A comprehensive review of funding for Tennessee schools found that almost every district received either too much or too little money this year based on the state’s formula for educating its children.
But in a budget of $4.5 billion for K-12 schools, the mistaken allocations were relatively small, and the review ostensibly verified that districts are receiving roughly what they’re supposed to under Tennessee’s Basic Education Program, or BEP.
The state comptroller’s report, released Thursday, said that allocations were slightly off for 141 out of 142 BEP-funded districts, based on the review by its Office of Research and Education Accountability. The discrepancies were mostly due to how districts reported their data on local funding capacity.
As a result, the state over-allocated almost $7 million and under-allocated almost $10 million. A spokeswoman said the Department of Education already has adjusted distributions accordingly.
This is the second year that the comptroller — charged with making sure that taxpayer money is used effectively and efficiently — has reviewed state spending on schools to make sure that allocations are in line with the BEP, a complex formula based on 45 components ranging from special education instruction to staff benefits and insurance.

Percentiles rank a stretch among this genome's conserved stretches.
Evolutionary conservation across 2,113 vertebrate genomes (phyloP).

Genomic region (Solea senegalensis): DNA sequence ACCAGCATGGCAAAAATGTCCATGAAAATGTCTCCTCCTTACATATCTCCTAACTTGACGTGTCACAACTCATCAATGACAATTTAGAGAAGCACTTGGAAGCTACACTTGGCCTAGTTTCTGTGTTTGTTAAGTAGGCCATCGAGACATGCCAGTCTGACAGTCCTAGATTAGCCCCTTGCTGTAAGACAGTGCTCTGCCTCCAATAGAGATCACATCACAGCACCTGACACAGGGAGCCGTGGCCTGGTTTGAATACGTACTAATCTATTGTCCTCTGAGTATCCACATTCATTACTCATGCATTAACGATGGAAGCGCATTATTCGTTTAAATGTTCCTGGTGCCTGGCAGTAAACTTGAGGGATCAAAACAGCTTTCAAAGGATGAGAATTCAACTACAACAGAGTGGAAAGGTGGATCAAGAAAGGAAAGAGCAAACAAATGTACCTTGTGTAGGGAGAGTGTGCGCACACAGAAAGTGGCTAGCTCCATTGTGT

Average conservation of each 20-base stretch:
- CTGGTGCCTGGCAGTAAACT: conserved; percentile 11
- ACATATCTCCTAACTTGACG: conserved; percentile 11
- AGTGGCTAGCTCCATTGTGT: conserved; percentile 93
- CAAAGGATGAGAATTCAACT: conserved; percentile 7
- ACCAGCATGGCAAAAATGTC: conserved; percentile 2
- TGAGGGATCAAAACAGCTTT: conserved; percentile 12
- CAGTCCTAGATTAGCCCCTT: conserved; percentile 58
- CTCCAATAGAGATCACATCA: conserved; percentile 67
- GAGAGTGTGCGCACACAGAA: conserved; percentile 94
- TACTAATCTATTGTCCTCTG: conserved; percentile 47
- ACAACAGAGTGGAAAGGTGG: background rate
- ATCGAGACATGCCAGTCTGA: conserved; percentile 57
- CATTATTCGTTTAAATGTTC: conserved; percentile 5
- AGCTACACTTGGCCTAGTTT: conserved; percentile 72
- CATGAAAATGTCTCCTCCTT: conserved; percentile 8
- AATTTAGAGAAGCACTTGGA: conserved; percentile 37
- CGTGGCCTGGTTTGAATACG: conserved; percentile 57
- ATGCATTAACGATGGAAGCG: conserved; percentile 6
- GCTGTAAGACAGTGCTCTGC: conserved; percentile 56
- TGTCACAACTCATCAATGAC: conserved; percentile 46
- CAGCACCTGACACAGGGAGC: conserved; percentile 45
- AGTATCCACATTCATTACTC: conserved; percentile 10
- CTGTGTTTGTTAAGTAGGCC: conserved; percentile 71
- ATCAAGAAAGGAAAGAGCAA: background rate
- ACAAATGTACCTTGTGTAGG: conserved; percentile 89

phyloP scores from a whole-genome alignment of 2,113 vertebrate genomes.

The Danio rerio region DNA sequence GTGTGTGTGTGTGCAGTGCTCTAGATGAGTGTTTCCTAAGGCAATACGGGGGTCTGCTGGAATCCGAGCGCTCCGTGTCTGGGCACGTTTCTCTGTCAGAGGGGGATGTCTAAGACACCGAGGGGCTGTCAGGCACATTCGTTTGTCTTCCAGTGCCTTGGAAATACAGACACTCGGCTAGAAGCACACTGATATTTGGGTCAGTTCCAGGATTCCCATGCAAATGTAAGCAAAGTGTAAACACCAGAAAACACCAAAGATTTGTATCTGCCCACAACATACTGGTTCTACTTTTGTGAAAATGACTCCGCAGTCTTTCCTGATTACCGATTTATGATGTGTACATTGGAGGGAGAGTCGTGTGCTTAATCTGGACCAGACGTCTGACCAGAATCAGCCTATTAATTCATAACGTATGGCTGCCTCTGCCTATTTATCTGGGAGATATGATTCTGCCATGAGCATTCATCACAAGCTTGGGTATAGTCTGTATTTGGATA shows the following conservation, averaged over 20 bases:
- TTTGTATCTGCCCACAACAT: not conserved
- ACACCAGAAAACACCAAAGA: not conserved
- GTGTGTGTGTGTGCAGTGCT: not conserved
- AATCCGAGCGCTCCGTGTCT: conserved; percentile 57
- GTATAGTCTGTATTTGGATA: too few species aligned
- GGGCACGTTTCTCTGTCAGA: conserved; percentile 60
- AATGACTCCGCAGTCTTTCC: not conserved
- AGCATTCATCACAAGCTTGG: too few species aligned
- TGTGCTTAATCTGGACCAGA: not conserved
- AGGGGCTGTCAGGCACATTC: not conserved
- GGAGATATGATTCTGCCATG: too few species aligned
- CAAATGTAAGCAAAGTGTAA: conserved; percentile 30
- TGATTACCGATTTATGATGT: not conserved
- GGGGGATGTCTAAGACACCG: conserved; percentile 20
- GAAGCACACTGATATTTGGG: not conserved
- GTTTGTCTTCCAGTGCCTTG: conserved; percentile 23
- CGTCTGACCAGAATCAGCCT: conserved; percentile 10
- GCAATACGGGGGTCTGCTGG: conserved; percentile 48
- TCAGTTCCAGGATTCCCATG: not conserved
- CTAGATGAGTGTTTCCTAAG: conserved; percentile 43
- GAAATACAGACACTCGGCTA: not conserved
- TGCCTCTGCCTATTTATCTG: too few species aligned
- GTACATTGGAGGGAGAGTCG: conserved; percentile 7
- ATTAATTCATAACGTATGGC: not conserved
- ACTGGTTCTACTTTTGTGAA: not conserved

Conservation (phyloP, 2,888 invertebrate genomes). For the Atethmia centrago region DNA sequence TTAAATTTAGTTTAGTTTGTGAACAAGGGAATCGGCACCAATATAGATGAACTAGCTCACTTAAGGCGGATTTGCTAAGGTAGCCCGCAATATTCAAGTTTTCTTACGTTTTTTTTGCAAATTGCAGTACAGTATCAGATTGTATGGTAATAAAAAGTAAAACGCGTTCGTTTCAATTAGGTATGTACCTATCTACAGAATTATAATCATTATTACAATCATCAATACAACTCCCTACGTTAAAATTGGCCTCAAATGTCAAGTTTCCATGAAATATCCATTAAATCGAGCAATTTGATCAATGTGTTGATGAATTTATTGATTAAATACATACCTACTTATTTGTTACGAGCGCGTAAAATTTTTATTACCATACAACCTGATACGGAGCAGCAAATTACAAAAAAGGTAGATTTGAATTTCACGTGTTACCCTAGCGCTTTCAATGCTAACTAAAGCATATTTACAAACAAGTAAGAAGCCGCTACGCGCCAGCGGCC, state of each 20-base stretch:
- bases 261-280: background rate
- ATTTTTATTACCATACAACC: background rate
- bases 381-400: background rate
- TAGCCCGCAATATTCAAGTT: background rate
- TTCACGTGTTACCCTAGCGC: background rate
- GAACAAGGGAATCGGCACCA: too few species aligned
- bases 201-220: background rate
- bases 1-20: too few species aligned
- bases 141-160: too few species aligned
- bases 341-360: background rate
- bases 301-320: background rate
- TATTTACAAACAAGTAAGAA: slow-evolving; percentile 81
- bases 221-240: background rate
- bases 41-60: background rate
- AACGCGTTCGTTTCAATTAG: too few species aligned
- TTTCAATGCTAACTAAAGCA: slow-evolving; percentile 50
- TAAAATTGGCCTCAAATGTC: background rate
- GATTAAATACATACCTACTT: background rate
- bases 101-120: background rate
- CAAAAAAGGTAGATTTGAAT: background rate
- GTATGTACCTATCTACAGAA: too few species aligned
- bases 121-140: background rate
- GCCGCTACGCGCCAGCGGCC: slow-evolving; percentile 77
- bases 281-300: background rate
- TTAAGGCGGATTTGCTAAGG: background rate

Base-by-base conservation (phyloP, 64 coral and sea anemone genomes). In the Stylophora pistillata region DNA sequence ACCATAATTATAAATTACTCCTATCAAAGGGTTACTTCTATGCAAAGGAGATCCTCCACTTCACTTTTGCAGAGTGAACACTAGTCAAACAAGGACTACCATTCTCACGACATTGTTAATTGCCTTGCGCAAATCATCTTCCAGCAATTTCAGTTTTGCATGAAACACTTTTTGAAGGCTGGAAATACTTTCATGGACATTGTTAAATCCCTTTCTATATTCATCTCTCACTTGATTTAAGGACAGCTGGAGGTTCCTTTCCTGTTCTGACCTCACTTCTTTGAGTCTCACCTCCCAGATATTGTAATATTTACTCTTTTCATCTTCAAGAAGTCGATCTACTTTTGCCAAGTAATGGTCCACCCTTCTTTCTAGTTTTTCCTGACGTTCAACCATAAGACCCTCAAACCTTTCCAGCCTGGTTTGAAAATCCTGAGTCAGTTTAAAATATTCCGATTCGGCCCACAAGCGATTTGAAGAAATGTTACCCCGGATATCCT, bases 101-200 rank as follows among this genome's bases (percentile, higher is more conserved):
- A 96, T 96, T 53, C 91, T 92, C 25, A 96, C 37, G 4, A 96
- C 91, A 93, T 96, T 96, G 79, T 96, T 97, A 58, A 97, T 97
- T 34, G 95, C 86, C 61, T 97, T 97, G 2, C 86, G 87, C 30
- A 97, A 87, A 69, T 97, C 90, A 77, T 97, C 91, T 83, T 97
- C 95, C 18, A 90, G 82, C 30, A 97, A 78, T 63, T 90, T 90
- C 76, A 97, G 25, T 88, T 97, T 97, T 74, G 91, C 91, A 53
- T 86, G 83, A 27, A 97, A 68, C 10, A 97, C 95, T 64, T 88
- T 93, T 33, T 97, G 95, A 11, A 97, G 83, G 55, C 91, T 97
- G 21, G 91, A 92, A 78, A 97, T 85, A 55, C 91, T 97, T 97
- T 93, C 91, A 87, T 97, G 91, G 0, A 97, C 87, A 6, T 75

“We spend over 4.5 billion state dollars on BEP, and it’s an enormous amount of money,” said Russell Moore, who directs the comptroller’s education oversight arm known as OREA. “That’s why Comptroller (Justin) Wilson has repeatedly emphasized the importance of making BEP spending transparent, understandable and verifiable.”
On that note, OREA has updated its interactive BEP calculator to allow anyone to estimate how changing components or ratios under the formula affect funding. For instance, how much would the state contribute toward adding school nurses under the BEP? The calculator, available for download on OREA’s website, provides a line-by-line breakdown of the BEP calculation for every school district.